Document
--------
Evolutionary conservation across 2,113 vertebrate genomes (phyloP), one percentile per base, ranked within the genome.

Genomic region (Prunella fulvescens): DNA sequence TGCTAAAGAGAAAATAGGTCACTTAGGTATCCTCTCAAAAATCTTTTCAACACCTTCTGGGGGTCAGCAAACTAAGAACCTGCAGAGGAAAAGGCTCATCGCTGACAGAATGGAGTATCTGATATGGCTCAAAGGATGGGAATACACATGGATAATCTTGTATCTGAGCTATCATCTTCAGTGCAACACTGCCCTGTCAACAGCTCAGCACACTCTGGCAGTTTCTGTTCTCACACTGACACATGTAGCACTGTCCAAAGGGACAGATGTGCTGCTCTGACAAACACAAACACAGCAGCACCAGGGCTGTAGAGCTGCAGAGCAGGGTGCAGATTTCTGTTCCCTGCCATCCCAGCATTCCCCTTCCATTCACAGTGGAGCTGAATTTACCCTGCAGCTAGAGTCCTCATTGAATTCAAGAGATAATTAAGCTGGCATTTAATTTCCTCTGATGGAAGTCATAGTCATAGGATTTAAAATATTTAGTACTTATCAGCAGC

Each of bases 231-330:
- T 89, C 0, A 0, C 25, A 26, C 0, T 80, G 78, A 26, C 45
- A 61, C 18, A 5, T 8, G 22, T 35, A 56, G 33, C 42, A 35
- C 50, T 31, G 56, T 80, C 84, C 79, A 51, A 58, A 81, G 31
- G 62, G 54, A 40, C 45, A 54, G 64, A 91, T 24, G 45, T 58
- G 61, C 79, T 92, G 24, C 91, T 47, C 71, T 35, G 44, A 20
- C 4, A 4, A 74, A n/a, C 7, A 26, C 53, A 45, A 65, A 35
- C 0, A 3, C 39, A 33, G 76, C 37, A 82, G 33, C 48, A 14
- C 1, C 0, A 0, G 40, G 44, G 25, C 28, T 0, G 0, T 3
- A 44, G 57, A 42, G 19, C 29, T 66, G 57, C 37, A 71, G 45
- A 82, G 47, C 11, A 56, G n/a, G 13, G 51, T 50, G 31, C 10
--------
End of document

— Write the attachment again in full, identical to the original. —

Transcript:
Evolutionary conservation across 2,113 vertebrate genomes (phyloP), one percentile per base, ranked within the genome.

Genomic region (Prunella fulvescens): DNA sequence TGCTAAAGAGAAAATAGGTCACTTAGGTATCCTCTCAAAAATCTTTTCAACACCTTCTGGGGGTCAGCAAACTAAGAACCTGCAGAGGAAAAGGCTCATCGCTGACAGAATGGAGTATCTGATATGGCTCAAAGGATGGGAATACACATGGATAATCTTGTATCTGAGCTATCATCTTCAGTGCAACACTGCCCTGTCAACAGCTCAGCACACTCTGGCAGTTTCTGTTCTCACACTGACACATGTAGCACTGTCCAAAGGGACAGATGTGCTGCTCTGACAAACACAAACACAGCAGCACCAGGGCTGTAGAGCTGCAGAGCAGGGTGCAGATTTCTGTTCCCTGCCATCCCAGCATTCCCCTTCCATTCACAGTGGAGCTGAATTTACCCTGCAGCTAGAGTCCTCATTGAATTCAAGAGATAATTAAGCTGGCATTTAATTTCCTCTGATGGAAGTCATAGTCATAGGATTTAAAATATTTAGTACTTATCAGCAGC

Each of bases 231-330:
- T 89, C 0, A 0, C 25, A 26, C 0, T 80, G 78, A 26, C 45
- A 61, C 18, A 5, T 8, G 22, T 35, A 56, G 33, C 42, A 35
- C 50, T 31, G 56, T 80, C 84, C 79, A 51, A 58, A 81, G 31
- G 62, G 54, A 40, C 45, A 54, G 64, A 91, T 24, G 45, T 58
- G 61, C 79, T 92, G 24, C 91, T 47, C 71, T 35, G 44, A 20
- C 4, A 4, A 74, A n/a, C 7, A 26, C 53, A 45, A 65, A 35
- C 0, A 3, C 39, A 33, G 76, C 37, A 82, G 33, C 48, A 14
- C 1, C 0, A 0, G 40, G 44, G 25, C 28, T 0, G 0, T 3
- A 44, G 57, A 42, G 19, C 29, T 66, G 57, C 37, A 71, G 45
- A 82, G 47, C 11, A 56, G n/a, G 13, G 51, T 50, G 31, C 10